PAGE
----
Algorithms for estimating relative importance in networks
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KDD '03: Proceedings of the ninth ACM SIGKDD international conference on Knowledge discovery and data mining, page 266--275. New York, NY, USA, ACM, (2003)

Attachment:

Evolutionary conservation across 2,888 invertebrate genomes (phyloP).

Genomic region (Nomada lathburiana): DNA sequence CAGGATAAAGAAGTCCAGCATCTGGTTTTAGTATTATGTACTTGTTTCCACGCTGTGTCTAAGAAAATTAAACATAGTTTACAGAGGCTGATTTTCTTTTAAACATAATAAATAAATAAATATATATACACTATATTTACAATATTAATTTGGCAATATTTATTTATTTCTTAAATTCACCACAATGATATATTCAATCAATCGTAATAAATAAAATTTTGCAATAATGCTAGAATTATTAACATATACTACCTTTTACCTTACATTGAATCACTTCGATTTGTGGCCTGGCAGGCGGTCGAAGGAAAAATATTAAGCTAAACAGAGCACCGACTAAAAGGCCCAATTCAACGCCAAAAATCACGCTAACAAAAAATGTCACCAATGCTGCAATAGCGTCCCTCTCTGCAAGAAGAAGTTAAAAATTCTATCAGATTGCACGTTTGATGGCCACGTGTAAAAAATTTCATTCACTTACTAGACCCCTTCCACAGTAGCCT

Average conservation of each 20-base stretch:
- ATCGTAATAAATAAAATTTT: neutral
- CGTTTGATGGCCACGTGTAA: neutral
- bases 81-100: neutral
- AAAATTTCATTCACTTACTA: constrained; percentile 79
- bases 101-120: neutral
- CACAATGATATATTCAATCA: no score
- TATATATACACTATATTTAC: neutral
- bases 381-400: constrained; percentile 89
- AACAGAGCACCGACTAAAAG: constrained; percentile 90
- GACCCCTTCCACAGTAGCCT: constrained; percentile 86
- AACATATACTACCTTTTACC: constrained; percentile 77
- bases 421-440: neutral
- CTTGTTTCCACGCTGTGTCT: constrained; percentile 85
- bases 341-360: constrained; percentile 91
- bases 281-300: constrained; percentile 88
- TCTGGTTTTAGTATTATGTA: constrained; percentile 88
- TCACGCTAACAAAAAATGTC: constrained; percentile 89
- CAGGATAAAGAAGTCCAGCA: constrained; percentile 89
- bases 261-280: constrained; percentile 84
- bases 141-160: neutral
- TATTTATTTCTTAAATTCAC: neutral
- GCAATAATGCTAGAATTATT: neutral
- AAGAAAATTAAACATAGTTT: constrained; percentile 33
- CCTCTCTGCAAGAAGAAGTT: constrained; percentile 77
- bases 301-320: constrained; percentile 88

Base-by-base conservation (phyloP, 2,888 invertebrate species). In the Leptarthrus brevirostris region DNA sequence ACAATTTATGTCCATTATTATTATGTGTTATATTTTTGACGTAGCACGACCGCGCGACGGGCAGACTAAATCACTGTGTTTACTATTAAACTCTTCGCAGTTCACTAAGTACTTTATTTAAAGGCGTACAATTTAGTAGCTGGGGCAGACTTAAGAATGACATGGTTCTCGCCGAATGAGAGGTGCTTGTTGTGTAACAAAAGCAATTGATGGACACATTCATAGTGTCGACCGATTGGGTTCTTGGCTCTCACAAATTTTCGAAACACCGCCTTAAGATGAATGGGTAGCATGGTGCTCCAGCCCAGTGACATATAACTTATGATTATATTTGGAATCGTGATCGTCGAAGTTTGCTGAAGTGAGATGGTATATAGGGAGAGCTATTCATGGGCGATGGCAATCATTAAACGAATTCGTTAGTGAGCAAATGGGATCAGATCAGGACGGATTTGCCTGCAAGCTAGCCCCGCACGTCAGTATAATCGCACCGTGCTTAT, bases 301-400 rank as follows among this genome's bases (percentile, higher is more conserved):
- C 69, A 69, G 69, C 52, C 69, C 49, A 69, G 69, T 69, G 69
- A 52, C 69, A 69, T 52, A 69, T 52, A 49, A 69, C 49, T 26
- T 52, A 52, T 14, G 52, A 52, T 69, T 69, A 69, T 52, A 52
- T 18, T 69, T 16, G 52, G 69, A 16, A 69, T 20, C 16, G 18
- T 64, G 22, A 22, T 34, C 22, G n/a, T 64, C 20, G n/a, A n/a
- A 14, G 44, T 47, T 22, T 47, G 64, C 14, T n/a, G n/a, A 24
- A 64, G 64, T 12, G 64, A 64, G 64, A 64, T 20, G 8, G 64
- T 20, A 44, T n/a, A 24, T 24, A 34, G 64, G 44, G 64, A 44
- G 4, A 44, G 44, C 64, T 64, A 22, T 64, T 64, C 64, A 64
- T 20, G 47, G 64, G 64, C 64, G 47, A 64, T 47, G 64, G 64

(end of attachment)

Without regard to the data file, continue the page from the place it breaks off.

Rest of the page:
Large and complex graphs representing relationships among sets of entities are an increasingly common focus of interest in data analysis---examples include social networks, Web graphs, telecommunication networks, and biological networks. In interactive analysis of such data a natural query is "which entities are most important in the network relative to a particular individual or set of individuals?" We investigate the problem of answering such queries in this paper, focusing in particular on defining and computing the importance of nodes in a graph relative to one or more root nodes. We define a general framework and a number of different algorithms, building on ideas from social networks, graph theory, Markov models, and Web graph analysis. We experimentally evaluate the different properties of these algorithms on toy graphs and demonstrate how our approach can be used to study relative importance in real-world networks including a network of interactions among September 11th terrorists, a network of collaborative research in biotechnology among companies and universities, and a network of co-authorship relationships among computer science researchers.
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